He looked across at me. “Some hustles you’re too new for. Cats will ask you for liquor, some will want reefers. But you don’t need to have nothing except rubbers-until you can dig who’s a cop.”

“You can make ten, twelve dollars a dance for yourself if you work everything right,” Freddie said, before I got out of me car in front of Ella’s. “The main thing you got to remember is that everything in the world is a hustle. So long, Red.”

The next time I ran into Freddie I was downtown one night a few weeks later. He was parked in his pearl-gray Cadillac, sharp as a tack, “cooling it.”

“Man, you sure schooled me!” I said, and he laughed; he knew what I meant. It hadn’t taken me long on the job to find out that Freddie had done less shoeshining and towel-hustling than selling liquor and reefers, and putting white “Johns” in touch with Negro whores. I also learned that white girls always flocked to the Negro dances-some of them whores whose pimps brought them to mix business and pleasure, others who came with their black boy friends, and some who came in alone, for a little freelance lusting among a plentiful availability of enthusiastic Negro men.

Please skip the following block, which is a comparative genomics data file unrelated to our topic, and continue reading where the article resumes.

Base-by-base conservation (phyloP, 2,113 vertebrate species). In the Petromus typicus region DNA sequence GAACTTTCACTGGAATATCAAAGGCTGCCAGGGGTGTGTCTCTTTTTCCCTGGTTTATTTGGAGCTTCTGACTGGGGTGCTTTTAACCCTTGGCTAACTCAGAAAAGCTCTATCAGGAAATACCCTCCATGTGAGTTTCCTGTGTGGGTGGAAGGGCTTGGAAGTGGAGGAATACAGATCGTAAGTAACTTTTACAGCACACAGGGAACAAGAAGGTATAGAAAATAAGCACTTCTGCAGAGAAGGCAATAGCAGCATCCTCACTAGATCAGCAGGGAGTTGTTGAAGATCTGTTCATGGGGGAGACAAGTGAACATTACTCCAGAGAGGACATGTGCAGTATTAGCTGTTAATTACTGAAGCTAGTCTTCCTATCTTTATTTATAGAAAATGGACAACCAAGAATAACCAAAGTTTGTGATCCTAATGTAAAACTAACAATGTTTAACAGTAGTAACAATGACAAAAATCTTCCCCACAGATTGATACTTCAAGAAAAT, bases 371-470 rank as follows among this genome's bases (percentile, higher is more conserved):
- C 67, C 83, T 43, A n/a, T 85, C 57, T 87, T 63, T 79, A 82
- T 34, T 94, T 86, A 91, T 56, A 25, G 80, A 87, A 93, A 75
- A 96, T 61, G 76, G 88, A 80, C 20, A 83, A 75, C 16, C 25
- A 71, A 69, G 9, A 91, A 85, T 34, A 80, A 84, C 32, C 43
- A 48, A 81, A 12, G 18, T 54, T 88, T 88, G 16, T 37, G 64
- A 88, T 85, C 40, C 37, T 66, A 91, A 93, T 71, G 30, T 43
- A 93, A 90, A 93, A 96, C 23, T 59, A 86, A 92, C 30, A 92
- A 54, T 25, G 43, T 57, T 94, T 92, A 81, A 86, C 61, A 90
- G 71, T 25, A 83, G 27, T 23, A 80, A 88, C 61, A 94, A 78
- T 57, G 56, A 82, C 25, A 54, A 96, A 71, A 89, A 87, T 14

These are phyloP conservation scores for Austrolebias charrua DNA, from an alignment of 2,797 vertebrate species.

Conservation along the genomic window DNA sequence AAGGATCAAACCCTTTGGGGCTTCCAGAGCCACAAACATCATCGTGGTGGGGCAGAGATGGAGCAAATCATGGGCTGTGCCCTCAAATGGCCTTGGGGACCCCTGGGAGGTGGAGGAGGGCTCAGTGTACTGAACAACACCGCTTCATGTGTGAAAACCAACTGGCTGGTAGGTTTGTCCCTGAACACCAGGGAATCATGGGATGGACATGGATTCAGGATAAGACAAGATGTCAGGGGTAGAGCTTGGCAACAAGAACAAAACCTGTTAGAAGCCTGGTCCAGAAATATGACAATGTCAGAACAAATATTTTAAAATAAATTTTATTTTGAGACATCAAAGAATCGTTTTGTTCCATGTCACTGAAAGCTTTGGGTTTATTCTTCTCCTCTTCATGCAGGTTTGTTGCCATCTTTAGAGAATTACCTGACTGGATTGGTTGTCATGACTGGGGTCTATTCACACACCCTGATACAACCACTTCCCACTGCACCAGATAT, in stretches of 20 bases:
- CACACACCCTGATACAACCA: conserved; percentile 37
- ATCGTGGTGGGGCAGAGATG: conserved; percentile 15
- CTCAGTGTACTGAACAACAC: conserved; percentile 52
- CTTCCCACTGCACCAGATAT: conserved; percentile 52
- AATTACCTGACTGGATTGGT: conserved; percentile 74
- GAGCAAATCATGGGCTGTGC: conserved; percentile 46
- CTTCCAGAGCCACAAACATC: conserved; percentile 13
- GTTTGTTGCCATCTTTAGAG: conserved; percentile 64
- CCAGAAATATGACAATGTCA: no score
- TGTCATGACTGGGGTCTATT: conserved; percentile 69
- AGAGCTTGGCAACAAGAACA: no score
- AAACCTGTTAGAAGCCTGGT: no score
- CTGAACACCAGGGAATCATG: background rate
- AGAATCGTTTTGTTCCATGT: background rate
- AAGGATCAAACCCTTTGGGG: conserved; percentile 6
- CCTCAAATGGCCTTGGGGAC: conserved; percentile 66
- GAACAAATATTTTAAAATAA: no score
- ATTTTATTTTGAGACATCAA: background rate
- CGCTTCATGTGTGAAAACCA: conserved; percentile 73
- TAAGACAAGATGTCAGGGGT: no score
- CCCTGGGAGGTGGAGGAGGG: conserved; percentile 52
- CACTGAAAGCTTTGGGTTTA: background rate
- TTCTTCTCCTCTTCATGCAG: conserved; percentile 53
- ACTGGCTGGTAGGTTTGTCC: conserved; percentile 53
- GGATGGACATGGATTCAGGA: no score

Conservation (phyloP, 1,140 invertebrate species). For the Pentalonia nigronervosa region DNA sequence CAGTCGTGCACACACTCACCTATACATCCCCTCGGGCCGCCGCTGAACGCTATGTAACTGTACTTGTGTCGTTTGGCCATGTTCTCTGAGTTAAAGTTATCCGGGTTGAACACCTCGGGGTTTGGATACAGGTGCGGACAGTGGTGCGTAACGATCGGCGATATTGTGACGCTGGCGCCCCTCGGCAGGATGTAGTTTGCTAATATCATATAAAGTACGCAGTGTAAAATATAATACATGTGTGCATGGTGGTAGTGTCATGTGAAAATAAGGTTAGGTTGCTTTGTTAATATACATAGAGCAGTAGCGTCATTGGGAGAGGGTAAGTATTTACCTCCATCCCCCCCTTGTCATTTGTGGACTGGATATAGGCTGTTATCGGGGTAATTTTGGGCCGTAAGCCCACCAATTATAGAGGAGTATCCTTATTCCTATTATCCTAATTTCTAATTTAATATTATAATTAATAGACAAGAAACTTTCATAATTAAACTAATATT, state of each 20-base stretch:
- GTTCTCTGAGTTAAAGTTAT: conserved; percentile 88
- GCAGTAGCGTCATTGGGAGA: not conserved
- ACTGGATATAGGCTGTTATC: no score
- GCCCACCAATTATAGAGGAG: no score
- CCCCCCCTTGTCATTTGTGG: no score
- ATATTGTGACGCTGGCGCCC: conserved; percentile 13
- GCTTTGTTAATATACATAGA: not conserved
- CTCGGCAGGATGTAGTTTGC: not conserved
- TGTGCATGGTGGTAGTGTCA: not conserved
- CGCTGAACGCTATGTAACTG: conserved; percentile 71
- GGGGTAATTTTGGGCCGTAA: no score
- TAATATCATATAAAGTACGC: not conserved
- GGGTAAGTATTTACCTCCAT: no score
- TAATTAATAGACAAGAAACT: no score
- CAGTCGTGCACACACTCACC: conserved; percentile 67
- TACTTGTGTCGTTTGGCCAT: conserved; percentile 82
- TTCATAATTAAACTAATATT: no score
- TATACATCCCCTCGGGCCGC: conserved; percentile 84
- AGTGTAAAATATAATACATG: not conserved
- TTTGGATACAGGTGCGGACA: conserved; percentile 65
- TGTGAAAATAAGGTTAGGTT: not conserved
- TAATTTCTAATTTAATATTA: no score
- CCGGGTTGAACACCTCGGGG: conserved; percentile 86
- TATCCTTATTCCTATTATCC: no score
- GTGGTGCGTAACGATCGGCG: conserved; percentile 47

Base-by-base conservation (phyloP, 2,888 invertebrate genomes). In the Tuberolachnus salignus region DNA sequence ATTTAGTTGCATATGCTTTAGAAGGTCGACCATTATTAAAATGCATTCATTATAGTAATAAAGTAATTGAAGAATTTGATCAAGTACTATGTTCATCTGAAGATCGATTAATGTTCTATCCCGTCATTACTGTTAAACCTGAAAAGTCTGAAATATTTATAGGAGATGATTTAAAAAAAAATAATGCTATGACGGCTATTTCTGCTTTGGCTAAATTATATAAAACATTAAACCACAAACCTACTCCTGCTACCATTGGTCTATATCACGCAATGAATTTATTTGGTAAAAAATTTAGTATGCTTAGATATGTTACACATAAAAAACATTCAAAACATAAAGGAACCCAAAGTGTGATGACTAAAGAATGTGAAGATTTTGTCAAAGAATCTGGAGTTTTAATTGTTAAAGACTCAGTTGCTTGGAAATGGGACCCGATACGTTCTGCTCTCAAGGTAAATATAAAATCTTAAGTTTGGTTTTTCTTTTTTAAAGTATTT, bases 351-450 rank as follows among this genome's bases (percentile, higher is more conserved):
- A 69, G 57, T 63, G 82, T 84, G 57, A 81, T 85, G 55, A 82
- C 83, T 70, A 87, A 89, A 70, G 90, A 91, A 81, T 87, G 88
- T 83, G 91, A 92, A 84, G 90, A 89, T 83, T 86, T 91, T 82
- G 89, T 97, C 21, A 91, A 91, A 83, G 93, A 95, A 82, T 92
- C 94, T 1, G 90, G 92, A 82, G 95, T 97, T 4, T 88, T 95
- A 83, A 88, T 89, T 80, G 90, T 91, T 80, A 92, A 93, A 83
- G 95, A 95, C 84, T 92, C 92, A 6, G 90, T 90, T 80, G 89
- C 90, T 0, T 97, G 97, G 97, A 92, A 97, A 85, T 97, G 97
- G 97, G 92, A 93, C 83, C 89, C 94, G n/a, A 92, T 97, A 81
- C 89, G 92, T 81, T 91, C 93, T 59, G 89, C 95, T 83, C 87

At the white dances, of course, nothing black was allowed, and that’s where the black whores’ pimps soon showed a new shoeshine boy what he could pick up on the side by slipping a phone number or address to the white Johns whocame around the end of the dance looking for “black chicks.”

* * *

Most of Roseland’s dances were for whites only, and they had white bands only. But the only white band ever to play there at a Negro dance, to my recollection, was Charlie Barnet’s. The fact is that very few white bands could have satisfied the Negro dancers. But I know that Charlie Barnet’s “Cherokee” and his “Redskin Rhumba” drove those Negroes wild. They’d jam-pack that ballroom, the black girls in way-out silk and satin dresses and shoes, their hair done in all kinds of styles, the men sharp in their zoot suits and crazy conks, and everybody grinning and greased and gassed.